• What to plant after the last frost – When the last few days of frost are over, it can be safe to plant melons, cucumbers, corn, beans, tomatoes, squash, peppers, eggplant, pumpkin and basil. Always remember to check the temperature in your area before planting outside. You can directly sow corn and bean seeds in your garden soil. Pole beans need a support like a fence or trellis as the plant is a climbing vine. Corn seeds should not be planted in a row but you can do so in four short rows to ensure and encourage good and proper pollination. Peppers, tomatoes and eggplant seeds should not be directly sowed onto soil but start on them indoors just about eight weeks before transplanting them to your outdoor garden. Any buds that appear on the pepper seedlings should be removed before transplanting them outdoors to make sure that the roots have grown large enough to support the plant. You can start planting squash and tomato seeds approximately six to seven weeks before moving them into the outdoor garden. Before four to six weeks of the last frost date, plant eggplant seeds in four-inch pots and do not start them on flat ground as they are sensitive and prone to transplant shock. To produce an early harvest of squash, start on them in advance in your indoor area. You can plant winter squashes three weeks prior to transplanting them outdoors as they need at least three months of proper nurturing to produce a good harvest. Older squash seeds do not transport well. You can start on melons and cucumbers indoors during cooler regions for a better harvest. But make sure that you transplant them gently because their roots are sensitive and do not like to be disturbed. Another fact is that melons are heat loving plants so if you live in a cooler region, you may need to use row covers or plastic mulch to provide enough warmth for them to thrive and grow. Most vegetables require seven to eight hours of good sunlight every day. Vegetables that grow in cooler seasons can get on with six hours while some can be grown in partial shade or indoors. The correct soil recipe that can be used for your garden requires 50% garden soil, 25% aged manure, 25% quality compost or humus.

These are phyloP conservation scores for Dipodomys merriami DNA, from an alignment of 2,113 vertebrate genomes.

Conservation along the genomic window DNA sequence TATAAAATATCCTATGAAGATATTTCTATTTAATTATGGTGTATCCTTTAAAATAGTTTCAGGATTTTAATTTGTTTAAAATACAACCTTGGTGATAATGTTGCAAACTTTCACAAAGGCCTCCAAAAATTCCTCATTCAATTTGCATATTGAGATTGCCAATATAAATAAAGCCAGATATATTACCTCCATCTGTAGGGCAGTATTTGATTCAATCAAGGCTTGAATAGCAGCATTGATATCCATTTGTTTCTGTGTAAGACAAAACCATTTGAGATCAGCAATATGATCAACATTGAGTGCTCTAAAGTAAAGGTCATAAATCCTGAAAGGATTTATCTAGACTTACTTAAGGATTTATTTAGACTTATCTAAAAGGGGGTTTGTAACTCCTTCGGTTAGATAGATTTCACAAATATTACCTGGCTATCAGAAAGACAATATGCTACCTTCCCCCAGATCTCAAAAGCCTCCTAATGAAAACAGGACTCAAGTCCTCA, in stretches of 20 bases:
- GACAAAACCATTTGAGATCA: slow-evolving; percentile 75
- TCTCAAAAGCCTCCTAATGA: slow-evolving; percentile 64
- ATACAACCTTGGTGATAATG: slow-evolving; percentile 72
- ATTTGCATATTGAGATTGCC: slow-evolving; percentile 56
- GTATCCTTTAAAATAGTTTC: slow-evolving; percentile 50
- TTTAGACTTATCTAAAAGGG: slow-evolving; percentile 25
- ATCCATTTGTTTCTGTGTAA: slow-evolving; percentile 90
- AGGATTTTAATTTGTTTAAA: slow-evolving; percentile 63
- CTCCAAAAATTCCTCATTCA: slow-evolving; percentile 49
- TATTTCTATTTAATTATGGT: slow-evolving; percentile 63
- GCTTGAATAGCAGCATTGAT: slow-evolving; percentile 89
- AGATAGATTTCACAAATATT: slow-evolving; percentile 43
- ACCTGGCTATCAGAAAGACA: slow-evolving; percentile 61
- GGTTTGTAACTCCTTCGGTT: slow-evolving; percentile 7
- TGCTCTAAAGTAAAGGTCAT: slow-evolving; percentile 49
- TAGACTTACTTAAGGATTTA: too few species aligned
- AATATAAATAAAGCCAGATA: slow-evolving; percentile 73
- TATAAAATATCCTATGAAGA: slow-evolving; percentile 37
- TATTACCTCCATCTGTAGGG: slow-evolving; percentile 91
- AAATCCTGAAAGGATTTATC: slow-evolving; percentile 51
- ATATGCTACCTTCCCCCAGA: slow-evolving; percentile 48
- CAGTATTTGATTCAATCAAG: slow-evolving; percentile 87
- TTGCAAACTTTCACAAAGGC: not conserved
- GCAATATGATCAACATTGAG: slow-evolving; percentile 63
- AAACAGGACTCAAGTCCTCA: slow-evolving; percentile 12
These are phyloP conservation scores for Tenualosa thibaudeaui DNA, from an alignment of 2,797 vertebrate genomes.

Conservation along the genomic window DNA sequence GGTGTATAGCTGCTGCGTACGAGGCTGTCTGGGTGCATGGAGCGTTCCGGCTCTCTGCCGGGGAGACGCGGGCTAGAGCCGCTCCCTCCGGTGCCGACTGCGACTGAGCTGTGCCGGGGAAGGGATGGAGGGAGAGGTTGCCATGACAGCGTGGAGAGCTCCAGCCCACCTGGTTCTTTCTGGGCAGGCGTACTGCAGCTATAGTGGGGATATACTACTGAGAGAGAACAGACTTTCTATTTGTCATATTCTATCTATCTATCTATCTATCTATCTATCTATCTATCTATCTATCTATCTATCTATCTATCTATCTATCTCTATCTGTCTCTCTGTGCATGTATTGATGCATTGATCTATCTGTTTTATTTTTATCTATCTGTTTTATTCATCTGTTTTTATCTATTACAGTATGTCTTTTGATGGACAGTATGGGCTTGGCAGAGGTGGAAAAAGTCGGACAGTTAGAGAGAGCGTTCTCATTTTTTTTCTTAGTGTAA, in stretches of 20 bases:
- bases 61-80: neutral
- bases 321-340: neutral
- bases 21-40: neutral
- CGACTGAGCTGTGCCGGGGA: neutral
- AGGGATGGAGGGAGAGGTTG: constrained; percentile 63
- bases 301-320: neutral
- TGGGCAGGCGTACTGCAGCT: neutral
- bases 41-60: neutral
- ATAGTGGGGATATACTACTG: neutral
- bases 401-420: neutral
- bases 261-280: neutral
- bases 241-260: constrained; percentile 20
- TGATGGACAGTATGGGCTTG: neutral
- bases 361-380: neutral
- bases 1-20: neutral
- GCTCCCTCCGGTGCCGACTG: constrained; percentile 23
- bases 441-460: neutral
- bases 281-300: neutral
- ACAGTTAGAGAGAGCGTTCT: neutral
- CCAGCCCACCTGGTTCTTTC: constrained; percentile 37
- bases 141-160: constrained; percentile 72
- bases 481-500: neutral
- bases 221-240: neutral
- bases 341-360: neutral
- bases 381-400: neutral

By following these simple guidelines and tips, you can have a successful vegetable garden starting from the spring season and throughout the course of the year. It’s important to keep track of the progress of your plants to help you learn and become a better gardener year after year.

Wednesday, 10 April 2013

Fast Growing Trees of California

Have you ever planted a sapling and waited and waited for it to grow quickly just so that it provides shade and a wonderful ambience for your garden? You can add some cool and comforting beauty to your landscape by planting trees in strategic spots in your yard or garden. Trees provide for screening, shade and ornamental beauty all throughout the year. Experts say that slow growing trees stay stronger and live longer. So most of us who would like trees that gain height and fill out fast will most probably possess qualities that will render it a weakling or pest. If you would like to plant a tree that will grow the right way without damaging your landscape or house, choose ones which provide for your garden or yard in different seasons, six to seven years after planting. Soil that contains adequate nutrients and moisture is optimum for the growth of trees. So it’s important to choose saplings that you can enjoy for the short and long term. 

There are a few list of tress which have been distinguished for shade, screening and ornamental purposes that will make it easier for you to choose from what best suits your garden and environment. 

Shade Trees